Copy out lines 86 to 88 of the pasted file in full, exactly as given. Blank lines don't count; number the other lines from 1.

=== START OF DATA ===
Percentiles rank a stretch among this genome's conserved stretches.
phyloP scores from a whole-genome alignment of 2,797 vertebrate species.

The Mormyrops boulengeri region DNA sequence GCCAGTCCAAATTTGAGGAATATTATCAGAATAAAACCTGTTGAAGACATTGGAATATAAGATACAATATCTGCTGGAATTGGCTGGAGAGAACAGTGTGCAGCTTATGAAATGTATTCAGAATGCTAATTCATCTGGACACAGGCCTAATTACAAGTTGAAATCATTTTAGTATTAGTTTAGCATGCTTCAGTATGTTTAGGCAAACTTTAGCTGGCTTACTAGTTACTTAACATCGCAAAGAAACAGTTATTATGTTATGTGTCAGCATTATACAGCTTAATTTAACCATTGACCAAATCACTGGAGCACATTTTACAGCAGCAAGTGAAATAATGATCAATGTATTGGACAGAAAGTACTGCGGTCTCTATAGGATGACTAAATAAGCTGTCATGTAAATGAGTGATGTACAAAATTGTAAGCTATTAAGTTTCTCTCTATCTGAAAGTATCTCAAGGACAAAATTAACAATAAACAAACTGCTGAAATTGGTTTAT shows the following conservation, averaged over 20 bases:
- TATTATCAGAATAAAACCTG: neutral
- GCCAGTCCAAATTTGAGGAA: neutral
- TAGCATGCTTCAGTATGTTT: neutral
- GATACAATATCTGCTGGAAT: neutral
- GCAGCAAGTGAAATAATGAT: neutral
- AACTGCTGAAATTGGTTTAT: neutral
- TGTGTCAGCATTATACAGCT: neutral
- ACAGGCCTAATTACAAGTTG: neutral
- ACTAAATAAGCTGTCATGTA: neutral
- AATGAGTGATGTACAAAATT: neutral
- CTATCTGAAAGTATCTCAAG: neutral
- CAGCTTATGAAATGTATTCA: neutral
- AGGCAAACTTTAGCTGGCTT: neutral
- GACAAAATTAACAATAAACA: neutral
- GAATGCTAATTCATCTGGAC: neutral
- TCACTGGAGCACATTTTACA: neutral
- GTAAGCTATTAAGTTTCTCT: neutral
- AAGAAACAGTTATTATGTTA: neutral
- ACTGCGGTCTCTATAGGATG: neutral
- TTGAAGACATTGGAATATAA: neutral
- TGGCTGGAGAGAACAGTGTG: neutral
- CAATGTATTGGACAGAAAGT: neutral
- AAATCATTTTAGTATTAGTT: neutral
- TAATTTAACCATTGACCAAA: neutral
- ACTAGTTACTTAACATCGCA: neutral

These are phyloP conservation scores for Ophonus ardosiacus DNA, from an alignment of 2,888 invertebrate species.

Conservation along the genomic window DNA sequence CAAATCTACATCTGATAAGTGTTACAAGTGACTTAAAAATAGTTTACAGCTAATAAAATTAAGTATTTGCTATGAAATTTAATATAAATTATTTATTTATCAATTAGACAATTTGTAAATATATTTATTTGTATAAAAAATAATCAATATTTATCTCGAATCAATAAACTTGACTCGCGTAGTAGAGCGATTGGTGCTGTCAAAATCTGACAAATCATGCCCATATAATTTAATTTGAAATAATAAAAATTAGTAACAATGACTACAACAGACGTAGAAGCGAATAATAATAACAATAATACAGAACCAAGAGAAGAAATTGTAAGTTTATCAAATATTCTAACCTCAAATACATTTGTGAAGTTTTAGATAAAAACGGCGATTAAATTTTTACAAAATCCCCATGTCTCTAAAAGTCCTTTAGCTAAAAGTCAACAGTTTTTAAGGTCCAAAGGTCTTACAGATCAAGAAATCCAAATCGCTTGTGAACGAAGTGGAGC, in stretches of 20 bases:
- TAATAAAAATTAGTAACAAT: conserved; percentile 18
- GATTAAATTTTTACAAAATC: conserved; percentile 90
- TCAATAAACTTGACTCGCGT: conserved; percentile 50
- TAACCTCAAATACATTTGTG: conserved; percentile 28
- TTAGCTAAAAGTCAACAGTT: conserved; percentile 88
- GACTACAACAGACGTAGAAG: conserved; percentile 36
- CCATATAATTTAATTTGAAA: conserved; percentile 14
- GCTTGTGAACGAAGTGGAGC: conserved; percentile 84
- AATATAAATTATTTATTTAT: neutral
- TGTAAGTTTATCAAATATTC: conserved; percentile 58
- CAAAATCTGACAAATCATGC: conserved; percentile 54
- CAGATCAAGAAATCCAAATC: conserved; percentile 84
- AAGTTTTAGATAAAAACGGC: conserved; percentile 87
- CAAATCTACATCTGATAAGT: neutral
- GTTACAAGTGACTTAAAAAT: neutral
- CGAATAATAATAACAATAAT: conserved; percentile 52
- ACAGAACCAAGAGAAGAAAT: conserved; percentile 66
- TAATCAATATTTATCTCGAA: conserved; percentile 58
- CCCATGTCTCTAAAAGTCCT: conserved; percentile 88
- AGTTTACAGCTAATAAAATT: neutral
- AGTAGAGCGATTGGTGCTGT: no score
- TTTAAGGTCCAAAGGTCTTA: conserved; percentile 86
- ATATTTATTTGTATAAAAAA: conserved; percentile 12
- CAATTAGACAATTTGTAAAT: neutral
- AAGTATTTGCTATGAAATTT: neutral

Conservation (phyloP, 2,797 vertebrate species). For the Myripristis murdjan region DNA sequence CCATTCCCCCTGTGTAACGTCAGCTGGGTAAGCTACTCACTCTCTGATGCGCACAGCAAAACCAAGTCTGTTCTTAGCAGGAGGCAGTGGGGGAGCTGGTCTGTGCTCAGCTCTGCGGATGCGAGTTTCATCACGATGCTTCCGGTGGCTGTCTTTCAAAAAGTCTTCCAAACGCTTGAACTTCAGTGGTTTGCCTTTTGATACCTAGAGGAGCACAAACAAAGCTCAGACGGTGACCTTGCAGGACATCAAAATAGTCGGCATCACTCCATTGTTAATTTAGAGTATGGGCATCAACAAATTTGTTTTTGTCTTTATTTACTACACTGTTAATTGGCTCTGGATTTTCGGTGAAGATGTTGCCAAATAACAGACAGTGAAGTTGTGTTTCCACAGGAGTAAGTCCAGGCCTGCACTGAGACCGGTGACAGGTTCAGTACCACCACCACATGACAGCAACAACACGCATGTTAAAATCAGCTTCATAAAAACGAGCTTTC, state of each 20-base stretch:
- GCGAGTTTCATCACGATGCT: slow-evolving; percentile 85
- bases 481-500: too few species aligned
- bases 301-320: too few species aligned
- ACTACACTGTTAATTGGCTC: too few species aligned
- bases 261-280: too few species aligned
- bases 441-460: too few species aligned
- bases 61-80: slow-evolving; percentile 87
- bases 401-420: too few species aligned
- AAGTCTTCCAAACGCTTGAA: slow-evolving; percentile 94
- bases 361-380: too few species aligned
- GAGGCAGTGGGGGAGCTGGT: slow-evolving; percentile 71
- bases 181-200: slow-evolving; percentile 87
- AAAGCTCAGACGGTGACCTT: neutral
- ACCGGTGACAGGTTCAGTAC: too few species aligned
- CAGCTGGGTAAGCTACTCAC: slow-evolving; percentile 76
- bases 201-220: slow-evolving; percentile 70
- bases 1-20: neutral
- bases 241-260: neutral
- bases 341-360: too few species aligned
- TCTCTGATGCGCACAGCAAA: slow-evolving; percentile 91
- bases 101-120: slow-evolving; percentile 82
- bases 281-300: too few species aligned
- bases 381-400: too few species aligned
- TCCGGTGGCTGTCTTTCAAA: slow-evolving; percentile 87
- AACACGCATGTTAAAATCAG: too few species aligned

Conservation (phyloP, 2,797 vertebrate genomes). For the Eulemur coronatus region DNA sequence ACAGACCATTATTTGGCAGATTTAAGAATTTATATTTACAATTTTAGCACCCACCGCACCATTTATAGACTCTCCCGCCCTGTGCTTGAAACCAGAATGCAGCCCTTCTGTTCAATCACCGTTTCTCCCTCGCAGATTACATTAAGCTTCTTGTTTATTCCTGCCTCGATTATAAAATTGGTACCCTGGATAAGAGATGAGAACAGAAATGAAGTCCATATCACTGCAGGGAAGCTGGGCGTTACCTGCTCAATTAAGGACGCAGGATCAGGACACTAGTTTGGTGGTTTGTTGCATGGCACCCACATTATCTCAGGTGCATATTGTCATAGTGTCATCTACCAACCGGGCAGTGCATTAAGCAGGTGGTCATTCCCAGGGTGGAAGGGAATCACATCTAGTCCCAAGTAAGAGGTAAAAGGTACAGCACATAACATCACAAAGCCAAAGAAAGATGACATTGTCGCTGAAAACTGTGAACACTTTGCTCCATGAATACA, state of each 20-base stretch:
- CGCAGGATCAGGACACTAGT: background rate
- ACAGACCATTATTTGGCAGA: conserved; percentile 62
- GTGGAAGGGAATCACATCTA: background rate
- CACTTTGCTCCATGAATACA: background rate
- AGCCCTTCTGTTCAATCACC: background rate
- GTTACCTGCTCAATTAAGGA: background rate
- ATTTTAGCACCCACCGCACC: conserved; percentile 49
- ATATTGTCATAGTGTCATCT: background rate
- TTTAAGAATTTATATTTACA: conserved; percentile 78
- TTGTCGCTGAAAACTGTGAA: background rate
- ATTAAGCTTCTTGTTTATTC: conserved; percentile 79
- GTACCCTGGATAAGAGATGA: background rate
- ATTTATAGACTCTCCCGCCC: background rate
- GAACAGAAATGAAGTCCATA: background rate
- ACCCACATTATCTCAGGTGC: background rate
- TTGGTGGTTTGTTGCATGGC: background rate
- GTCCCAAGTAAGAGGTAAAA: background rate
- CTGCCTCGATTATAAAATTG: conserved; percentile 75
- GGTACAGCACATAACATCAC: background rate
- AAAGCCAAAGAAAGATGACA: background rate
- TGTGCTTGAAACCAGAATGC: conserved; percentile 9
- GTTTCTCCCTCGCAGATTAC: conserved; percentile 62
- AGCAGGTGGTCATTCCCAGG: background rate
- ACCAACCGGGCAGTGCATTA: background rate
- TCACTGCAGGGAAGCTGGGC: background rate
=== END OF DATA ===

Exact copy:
- CACTTTGCTCCATGAATACA: background rate
- AGCCCTTCTGTTCAATCACC: background rate
- GTTACCTGCTCAATTAAGGA: background rate